BERLIN – He became famous in the 1960s as Andy Warhol’s naked muse in several Paul Morrissey movies and he was immortalized in song by Lou Reed but, as Nicole Haeusser’s documentary “Little Joe” shows, the life of Joe Dallesandro (pictured) was more than a walk on the wild side.
He is almost short enough to be a racing jockey but as a young man, his chiselled features and muscular body — along with his obvious comfort at being nude on screen — made Dallesandro an object of lust for men and women. “Little Joe” is structured like a filmed autobiography and the man’s engaging frankness may take it beyond gay and art-house audiences and appeal to movie fans in general.
Dallesandro’s portrayal of a street hustler in the 1968 film “Flesh” established his image and it was cemented in Reed’s lyrics, “Little Joe never once gave it away. Everybody had to pay and pay.” But the actor says that described the character in the film, and was not true of him.
Still, he traded on it over several more Morrissey films for Warhol even though he speaks of them now as having little merit, calling “Lonesome Cowboys” (1968) “the silliest movie I have ever seen.” Of “Trash” (1970), he says, “We were pretending to be actors, that was the first jump.” The cast had to improvise the dialogue so Dallesandro says he decided to act being stoned so that he didn’t have to say anything.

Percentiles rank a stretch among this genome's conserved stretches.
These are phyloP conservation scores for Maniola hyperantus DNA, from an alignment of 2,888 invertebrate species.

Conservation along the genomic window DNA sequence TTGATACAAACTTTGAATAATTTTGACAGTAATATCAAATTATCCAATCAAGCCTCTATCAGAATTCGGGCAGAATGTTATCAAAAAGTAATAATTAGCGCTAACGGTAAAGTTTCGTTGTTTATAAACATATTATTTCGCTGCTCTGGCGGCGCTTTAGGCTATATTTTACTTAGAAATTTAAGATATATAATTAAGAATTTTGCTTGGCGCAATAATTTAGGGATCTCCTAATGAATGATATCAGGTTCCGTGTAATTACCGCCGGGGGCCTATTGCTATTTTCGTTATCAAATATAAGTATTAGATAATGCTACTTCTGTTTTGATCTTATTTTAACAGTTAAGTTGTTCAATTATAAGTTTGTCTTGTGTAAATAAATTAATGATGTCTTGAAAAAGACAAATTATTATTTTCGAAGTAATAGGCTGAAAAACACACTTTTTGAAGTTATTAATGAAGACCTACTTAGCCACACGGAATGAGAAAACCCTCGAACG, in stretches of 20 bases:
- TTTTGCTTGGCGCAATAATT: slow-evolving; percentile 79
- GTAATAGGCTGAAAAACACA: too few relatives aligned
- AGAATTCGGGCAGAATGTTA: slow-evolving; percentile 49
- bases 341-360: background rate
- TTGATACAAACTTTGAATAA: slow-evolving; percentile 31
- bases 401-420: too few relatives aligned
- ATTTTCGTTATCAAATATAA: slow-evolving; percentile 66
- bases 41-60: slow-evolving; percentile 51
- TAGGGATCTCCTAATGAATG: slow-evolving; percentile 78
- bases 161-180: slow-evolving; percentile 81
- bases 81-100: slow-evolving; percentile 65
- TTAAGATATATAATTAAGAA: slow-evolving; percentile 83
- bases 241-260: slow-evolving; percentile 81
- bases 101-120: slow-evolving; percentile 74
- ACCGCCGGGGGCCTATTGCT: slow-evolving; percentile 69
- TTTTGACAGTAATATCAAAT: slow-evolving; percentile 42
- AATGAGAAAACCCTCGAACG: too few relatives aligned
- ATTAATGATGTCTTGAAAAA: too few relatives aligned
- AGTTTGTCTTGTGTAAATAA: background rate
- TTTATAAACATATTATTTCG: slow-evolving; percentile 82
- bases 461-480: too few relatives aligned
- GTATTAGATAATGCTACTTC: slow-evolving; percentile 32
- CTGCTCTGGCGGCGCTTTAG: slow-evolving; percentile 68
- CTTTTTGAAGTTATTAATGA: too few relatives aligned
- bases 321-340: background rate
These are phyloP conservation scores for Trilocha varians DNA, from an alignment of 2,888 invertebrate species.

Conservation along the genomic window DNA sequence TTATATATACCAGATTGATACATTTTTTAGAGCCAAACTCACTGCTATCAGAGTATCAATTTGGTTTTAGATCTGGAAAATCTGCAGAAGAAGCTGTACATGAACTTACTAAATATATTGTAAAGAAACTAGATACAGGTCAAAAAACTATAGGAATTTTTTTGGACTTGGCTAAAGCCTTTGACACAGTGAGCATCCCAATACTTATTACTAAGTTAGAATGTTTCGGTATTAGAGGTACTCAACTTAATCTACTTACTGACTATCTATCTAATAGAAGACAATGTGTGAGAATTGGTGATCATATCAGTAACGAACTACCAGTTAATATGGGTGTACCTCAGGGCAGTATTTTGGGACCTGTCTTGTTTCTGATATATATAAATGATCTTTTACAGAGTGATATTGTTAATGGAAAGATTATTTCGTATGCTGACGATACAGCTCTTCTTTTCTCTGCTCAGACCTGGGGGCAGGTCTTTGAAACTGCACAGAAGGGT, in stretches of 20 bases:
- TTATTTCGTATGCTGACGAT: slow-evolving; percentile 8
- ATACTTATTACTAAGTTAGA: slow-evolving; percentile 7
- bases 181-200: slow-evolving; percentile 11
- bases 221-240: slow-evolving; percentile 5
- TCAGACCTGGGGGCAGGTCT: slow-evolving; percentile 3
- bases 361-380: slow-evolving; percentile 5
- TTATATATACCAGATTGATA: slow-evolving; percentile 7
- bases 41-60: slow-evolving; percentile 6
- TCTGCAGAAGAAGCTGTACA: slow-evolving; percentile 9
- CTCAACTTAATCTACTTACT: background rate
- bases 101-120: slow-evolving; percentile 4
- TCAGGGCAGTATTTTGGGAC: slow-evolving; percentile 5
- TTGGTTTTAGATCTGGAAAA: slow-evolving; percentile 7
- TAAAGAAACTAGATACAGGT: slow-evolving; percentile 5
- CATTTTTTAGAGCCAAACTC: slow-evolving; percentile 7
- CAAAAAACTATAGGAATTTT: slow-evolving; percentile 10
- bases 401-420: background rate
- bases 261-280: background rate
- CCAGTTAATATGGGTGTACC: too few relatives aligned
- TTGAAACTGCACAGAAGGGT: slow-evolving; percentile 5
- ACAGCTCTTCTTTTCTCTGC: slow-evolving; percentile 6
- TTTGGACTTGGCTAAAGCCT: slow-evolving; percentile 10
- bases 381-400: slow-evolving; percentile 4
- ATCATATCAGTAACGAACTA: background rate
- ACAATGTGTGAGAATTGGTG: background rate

He says he wasn’t really a part of the Warhol clique: “Yeah, they were interesting times, but I didn’t hang out. I didn’t go to the parties. We hardly said more than good morning and goodnight.” He also resented having his sexuality defined by others. “Why do you have to be gay or not? Why can’t I just be Little Joe?” he asks.
He had plenty of women in his life including his third wife Kim, whose daughter Vedra Mehagian Dallesandro is also a producer on the documentary.
After quitting the Warhol scene, he went to Europe and made a score of shoot-’em-ups over 10 years in Italy but none were released in the States. He went home and has carved out a useful career with small parts in films such as “The Cotton Club”, “The Limey” and “Sunset”, and TV shows including “Miami Vice,” “Matlock” and “Wiseguy”.
There are lots of clips and photos in the film with considerable nudity. Dallesandro speaks directly to the camera throughout, smoking constantly, telling of his films, marriages, drugs and drinking. No longer the handsome boy, he appears fit with a light and self-deprecating manner and the film could well help him land bigger roles in the future.
Venue: Berlin International Film Festival, Panorama Documentary; Director: Nicole Haeusser; Director of photography: Christos Moisides; Production designer: Elizabeth Cummings; Music: John Frusciante, Lou Reed; Editors: Karen Smalley, Nicole Haeusser; Producers: Vedra Mehagian Dallesandro, Joe Dallesandro, Christo Moisides, Nicole Haeusser; Executive producers: Vedra Mehagian Dallesandro, Joe Dallesandro Production company: Little Joe Prods; Sales: Little Joe Prods.; Not rated; running time, 87 minutes.
This review appeared in The Hollywood Reporter.